Air Pollution Can Lead To Lung Cancer, Says This Senior Oncologist

World Cancer Day 2019: Air pollution can have some drastic effects on health, one of them can be lung cancer too. Know how it can happen

Vani Malik
Written by: Vani MalikPublished at: Jan 21, 2020Updated at: Jan 21, 2020
Air Pollution Can Lead To Lung Cancer, Says This Senior Oncologist

Air pollution is one of the prime environmental concerns of the world in today’s scenario. The cause of air pollution is smoke which contains numerous harmful gases released in the environment. These include nitrogen oxide, sulphur-di-oxide and carbon-di-oxide gas as major constituents. 


As the world is getting populated day after day, the potential sources of pollution are rapidly increasing. Most of us, especially in thickly populated cities and around industrial areas, are breathing polluted air. Air pollution kills approximately 7 million people each year, according to the World Health Organisation. Outdoor fine particulate matter with a diameter < 2.5 μm exposure is the fifth leading risk factor for death in the world, the reason being that such fine particles tend to lodge in the distal airways of our lungs. This is in accordance with the Global Burden of Disease Report. A report by the World Health Organisation states that the diseases which affect people exposed to high levels of pollution include stroke (34%), ischaemic heart disease (26%) and chronic obstructive pulmonary disease (22%). Pneumonia and lung cancer account for 12% and 6% of deaths, respectively. Therefore, it is clear that air pollution can harm any organ of the human body either through respiratory or cardiac symptoms. It also has the potential to worsen existing diseases in patients. Pollutants consist of extremely fine particles that can gain access to the organs and lodge themselves in the organs. 


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According to the recent Globocon 2018 data, lung cancer is the most common cancer in the world, accounting for 11.6% of all new cancer cases in the world. It also is responsible for causing maximum cancer-related deaths annually, at 18.4%. The pathogenesis-related to the development of lung cancer is easy to understand. We are aware that our natural defence systems help us sneeze out or cough out the bigger pollutant particles. Unfortunately, these defences are not of great help to fight against the smaller particles present in polluted air. These particles enter the airways and get trapped deep in our lungs. This accumulated “soot” causes damage to our health. The macrophages and the lymphatic systems get affected, leaving deposits of material centred on the smallest airways. This particulate burden may lead to chronic focal inflammation and fibrosis and could predispose to the development of lung cancer.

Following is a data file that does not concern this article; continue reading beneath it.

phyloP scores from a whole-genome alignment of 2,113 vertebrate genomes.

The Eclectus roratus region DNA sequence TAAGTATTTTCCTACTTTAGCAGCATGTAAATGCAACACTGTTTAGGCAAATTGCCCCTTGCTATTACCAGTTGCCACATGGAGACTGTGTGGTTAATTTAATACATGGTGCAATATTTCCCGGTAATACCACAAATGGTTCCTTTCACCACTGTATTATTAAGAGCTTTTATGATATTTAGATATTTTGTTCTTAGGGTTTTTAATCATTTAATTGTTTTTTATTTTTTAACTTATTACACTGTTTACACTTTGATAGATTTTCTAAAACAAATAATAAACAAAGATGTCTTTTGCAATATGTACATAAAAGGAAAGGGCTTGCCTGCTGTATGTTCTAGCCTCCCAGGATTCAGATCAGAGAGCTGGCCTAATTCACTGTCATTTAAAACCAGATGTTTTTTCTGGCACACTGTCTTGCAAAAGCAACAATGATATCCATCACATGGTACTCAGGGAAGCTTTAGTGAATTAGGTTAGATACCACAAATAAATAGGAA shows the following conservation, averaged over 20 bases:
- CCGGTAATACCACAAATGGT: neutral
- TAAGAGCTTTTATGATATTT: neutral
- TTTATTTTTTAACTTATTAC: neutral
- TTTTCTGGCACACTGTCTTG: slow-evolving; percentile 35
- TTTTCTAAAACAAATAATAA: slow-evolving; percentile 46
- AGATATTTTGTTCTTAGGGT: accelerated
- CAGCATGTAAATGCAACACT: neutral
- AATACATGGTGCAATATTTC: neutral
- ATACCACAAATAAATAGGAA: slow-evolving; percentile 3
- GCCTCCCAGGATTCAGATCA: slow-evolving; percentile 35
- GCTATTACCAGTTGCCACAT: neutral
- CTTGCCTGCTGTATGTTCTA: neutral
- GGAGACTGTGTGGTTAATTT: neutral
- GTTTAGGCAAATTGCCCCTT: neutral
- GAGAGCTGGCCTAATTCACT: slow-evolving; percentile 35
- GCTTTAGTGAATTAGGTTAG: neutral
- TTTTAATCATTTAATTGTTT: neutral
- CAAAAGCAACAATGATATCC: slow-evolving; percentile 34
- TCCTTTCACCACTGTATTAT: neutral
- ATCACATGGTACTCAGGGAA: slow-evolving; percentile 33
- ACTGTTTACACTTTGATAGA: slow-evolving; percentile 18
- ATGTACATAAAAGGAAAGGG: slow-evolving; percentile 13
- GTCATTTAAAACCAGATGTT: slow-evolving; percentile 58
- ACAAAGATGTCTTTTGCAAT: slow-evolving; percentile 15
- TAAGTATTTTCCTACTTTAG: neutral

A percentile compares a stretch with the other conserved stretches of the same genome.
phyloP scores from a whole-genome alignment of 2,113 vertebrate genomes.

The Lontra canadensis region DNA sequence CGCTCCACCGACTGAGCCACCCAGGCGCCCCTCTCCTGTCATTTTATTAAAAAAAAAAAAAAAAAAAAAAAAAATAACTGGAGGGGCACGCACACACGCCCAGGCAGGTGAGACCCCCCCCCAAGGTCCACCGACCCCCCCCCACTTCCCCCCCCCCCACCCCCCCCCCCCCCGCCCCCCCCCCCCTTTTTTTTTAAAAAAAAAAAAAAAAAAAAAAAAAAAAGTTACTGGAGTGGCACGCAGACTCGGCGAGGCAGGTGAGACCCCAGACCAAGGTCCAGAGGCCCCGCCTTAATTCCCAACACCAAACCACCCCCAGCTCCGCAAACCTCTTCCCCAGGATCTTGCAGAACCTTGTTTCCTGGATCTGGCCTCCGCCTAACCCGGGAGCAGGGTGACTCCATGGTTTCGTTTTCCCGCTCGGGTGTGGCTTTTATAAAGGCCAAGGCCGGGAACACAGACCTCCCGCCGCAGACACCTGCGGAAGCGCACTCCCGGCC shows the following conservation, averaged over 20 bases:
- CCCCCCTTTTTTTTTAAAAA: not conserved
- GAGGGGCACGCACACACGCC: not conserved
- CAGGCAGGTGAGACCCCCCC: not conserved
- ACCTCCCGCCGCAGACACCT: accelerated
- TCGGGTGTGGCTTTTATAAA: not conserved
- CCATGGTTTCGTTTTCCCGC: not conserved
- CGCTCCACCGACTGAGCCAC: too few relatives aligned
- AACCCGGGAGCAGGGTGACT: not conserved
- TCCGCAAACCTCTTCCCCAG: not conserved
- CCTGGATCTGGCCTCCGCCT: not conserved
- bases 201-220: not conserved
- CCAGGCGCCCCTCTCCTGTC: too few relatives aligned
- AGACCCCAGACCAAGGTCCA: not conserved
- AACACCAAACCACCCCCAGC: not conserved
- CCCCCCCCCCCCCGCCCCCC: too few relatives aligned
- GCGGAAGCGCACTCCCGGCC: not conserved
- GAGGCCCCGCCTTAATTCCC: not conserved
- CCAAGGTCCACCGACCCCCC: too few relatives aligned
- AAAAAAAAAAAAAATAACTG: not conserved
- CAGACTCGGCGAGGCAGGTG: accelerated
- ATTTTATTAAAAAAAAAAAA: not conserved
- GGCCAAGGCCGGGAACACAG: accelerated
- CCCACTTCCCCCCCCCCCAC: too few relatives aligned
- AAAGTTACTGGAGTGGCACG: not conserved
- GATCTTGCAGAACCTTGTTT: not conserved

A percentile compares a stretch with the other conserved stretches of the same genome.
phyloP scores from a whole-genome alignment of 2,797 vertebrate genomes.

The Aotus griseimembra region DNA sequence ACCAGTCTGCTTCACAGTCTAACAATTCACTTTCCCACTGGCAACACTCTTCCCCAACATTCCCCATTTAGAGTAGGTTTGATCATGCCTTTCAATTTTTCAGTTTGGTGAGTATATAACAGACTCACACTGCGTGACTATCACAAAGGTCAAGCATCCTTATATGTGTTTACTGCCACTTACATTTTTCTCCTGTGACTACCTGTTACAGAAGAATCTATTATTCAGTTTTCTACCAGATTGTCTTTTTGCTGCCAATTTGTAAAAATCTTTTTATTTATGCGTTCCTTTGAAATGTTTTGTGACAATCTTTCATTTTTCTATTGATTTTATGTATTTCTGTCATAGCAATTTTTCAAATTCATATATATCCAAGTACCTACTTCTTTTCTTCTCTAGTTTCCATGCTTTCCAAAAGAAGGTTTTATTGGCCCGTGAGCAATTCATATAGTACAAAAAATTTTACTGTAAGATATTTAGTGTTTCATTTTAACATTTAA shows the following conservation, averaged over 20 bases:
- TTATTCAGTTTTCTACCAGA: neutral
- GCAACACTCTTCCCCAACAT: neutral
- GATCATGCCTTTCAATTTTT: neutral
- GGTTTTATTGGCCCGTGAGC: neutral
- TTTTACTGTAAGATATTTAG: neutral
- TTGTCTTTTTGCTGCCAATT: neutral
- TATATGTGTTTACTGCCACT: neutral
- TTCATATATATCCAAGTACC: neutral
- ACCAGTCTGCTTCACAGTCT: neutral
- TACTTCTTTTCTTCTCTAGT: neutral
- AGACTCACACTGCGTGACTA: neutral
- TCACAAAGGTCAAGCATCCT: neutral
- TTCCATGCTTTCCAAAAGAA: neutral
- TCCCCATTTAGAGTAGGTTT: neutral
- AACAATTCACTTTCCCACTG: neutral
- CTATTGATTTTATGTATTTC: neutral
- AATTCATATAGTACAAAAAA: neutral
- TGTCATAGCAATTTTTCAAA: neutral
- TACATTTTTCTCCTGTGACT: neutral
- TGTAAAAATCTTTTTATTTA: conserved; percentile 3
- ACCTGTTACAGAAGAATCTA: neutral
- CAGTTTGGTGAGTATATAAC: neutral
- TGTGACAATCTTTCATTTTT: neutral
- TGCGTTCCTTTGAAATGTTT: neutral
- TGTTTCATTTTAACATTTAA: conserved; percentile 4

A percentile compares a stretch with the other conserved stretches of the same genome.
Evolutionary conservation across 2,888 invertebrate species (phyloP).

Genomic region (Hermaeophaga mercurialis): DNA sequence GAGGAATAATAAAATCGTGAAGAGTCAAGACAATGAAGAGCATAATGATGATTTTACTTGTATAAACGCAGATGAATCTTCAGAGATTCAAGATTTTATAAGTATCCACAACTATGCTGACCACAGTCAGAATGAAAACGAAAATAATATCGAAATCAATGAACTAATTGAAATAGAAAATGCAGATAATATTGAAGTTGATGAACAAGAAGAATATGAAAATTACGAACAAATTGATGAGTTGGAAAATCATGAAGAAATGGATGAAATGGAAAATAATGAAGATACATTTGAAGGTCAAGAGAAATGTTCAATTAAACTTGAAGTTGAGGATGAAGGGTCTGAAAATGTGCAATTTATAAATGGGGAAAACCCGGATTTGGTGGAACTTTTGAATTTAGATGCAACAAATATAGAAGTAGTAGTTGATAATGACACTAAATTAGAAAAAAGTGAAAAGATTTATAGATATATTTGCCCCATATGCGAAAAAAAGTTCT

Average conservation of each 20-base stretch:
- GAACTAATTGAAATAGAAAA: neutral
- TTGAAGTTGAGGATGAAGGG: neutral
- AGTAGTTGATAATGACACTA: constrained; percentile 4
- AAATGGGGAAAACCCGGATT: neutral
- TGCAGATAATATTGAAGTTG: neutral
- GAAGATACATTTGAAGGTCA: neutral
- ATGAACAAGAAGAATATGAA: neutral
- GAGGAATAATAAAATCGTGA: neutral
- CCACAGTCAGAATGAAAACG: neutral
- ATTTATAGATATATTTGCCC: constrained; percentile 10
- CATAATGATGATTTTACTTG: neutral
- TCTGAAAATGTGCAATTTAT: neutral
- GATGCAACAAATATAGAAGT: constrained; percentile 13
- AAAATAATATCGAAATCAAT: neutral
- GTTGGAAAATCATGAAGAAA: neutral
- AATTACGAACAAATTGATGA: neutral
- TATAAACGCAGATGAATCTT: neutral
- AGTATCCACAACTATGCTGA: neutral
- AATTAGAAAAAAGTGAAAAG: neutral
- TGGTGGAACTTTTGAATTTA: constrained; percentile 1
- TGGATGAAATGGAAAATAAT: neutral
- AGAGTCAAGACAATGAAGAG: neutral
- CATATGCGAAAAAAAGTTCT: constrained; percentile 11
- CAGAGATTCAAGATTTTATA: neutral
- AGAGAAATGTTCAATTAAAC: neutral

Many studies have shown the link between exposure of humans to particulate matter with diameter 2.5 tμmor less and the risk of lung cancer. These particles damage the innate immunity and start many proliferative changes at the cellular level, which ultimately gets related to malignancy. These processes at the micro-level responsible for the neoplastic process are change in telomere length, over-expression of genes involved in cancer formation and increased oxidative stress.


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Air pollution can adversely affect the health of any person who has been exposed to harmful particulate matters. This includes people of all age groups, but people with reduced immunity like people suffering from any chronic disease or extremes of age are affected more. Also, people having any pre-existing respiratory illness like bronchial asthma or obstructive airway disease are adversely affected much more commonly. Hence, it is advised that people should protect themselves from pollution as much as possible. The ways to protect include avoiding going out on severe AQI days(as judged by government authorities from time to time), using N95/N 99 pollution mask whenever going out. 

With inputs from Dr Rajat Bajaj, Consultant, Oncology, Fortis Hospital, Noida

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